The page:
MBA programs routinely bring in people who may have no academic credentials but have real-world experience administering a business, because they provide valuable insight into the application of the principles that the academics lecture about. Even an ill-tempered in-over-his-head schmuck like Ballmer has knowledge that would benefit business students (e.g. all the mistakes he made).

So what's your problem with that?

about a month ago
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51% of Computer Users Share Passwords

tverbeek passwords on the device/session level, not app (117 comments)

Of course I leave the apps on my phone "logged in"; that's how they're supposed to work. Obviously this only makes sense if there's a password to access my phone (or on my account if the device supports them), but if not, it's the lack of password on my phone that marks me as a security-oblivious idiot, not the fact that I'm using the apps as they were designed to work.

about a month ago

Submissions

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Russians find "new bacteria" in Lake Vostok

tverbeek tverbeek writes  |  about a year and a half ago

tverbeek (457094) writes "Russian scientists believe they have found a wholly new type of bacteria in the mysterious subglacial Lake Vostok in Antarctica, the RIA Novosti news agency reported. "After putting aside all possible elements of contamination, DNA was found that did not coincide with any of the well-known types in the global database," he said. "We are calling this life form unclassified and unidentified.""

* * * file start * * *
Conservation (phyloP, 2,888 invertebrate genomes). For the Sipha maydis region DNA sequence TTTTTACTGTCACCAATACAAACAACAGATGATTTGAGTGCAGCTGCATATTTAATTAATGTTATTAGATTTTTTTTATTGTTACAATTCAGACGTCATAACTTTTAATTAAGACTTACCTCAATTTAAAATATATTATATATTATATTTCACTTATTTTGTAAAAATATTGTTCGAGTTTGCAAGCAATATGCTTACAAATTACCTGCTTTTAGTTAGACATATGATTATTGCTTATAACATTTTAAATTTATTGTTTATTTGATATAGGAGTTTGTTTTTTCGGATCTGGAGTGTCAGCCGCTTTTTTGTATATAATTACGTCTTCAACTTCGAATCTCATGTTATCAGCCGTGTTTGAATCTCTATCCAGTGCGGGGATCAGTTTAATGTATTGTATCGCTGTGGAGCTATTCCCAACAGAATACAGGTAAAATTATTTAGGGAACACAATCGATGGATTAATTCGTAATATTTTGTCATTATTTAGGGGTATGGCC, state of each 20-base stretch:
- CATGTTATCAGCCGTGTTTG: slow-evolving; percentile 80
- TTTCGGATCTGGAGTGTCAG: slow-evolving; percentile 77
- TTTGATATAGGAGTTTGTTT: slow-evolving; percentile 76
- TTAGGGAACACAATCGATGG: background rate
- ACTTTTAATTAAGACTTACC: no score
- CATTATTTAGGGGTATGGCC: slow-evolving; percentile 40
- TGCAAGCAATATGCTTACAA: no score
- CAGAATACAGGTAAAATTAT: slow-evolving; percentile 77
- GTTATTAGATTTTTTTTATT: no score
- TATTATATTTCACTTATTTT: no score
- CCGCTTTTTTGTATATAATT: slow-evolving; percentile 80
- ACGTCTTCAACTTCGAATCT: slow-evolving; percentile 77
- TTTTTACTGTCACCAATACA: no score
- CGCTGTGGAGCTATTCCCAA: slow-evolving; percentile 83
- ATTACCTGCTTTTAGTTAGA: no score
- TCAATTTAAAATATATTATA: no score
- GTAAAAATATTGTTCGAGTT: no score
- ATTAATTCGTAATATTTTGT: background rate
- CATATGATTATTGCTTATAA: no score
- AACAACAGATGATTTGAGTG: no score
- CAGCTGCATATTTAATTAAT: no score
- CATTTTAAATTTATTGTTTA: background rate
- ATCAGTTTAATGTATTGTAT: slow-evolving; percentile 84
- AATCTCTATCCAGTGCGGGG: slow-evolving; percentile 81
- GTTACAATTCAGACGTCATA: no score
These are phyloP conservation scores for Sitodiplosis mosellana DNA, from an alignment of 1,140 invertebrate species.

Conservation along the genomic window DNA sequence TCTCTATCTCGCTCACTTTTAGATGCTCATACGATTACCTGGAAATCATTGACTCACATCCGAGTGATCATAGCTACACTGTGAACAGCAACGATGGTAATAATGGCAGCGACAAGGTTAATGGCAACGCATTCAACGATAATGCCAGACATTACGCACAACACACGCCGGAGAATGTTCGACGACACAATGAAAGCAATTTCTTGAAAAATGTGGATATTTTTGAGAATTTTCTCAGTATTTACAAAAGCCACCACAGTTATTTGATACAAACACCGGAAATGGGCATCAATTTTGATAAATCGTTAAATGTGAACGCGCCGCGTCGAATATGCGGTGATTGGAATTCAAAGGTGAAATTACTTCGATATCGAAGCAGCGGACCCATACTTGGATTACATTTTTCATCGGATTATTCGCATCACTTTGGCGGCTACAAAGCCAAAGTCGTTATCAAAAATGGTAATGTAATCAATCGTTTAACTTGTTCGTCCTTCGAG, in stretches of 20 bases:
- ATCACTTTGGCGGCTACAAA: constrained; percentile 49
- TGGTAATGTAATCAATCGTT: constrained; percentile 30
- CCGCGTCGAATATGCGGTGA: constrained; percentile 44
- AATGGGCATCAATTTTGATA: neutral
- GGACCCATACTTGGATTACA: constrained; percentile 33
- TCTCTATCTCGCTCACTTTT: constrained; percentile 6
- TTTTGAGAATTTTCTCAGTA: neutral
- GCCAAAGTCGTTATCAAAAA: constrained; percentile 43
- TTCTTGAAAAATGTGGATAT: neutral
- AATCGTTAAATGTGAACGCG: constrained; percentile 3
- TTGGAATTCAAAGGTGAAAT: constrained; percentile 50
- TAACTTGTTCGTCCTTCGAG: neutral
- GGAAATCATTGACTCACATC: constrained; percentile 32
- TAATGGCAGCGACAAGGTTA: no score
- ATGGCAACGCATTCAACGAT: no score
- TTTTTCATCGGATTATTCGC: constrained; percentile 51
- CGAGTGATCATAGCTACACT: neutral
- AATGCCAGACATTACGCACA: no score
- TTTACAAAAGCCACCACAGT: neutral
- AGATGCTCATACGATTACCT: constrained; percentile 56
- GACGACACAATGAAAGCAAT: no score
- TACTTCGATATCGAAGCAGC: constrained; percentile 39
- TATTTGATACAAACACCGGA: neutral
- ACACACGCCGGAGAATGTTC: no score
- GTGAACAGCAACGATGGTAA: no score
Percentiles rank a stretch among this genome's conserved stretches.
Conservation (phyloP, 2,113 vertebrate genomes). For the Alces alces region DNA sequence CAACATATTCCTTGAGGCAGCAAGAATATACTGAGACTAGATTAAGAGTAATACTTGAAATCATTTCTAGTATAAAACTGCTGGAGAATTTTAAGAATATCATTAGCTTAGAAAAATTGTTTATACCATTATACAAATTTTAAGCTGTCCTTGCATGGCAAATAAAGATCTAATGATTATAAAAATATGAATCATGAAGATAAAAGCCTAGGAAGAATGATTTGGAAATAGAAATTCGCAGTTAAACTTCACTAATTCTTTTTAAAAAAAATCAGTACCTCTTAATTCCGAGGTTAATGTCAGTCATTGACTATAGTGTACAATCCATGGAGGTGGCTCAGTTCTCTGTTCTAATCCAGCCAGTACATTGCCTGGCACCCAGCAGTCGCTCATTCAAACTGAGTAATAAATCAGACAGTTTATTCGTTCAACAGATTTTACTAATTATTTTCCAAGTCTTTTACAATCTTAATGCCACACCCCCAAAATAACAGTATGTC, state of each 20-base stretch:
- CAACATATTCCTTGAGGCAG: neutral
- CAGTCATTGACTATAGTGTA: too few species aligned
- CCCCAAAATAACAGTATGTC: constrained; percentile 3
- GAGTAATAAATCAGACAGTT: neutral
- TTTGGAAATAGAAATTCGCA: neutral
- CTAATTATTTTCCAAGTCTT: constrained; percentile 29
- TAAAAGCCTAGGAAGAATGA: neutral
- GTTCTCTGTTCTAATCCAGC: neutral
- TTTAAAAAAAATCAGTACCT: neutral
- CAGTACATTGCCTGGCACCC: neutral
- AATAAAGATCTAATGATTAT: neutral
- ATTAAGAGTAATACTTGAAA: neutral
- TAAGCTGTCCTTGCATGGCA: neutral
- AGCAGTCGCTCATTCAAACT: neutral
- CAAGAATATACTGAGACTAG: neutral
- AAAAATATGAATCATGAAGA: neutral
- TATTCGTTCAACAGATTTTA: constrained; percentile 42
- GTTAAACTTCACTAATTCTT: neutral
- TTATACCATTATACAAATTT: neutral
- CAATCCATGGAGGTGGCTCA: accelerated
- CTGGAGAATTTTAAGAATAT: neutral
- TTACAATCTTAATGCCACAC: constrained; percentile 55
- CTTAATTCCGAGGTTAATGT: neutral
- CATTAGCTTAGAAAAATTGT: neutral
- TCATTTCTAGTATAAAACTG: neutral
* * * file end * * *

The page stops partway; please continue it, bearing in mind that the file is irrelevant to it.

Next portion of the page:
Link to Original Source
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Canadian charges against US manga reader dropped

tverbeek tverbeek writes  |  more than 2 years ago

tverbeek (457094) writes "The US-based Comic Book Legal Defense Fund and the Canada-based Comic Legends Legal Defense Fund have announced that the Canadian government has withdrawn all criminal charges in R. v. Matheson, a case which involved a US citizen who was arrested and faced criminal charges in Canada relating to manga found on his computer when he entered the country. Customs agents declared the illustrations of fictional characters to be "child pornography". The defendant, a 27-year-old comic book reader, amateur artist, and computer programmer, has been cleared of any criminal wrongdoing. Despite financial assistance from the CBLDF and CLLDF, he has an outstanding debt of $45K for his defense."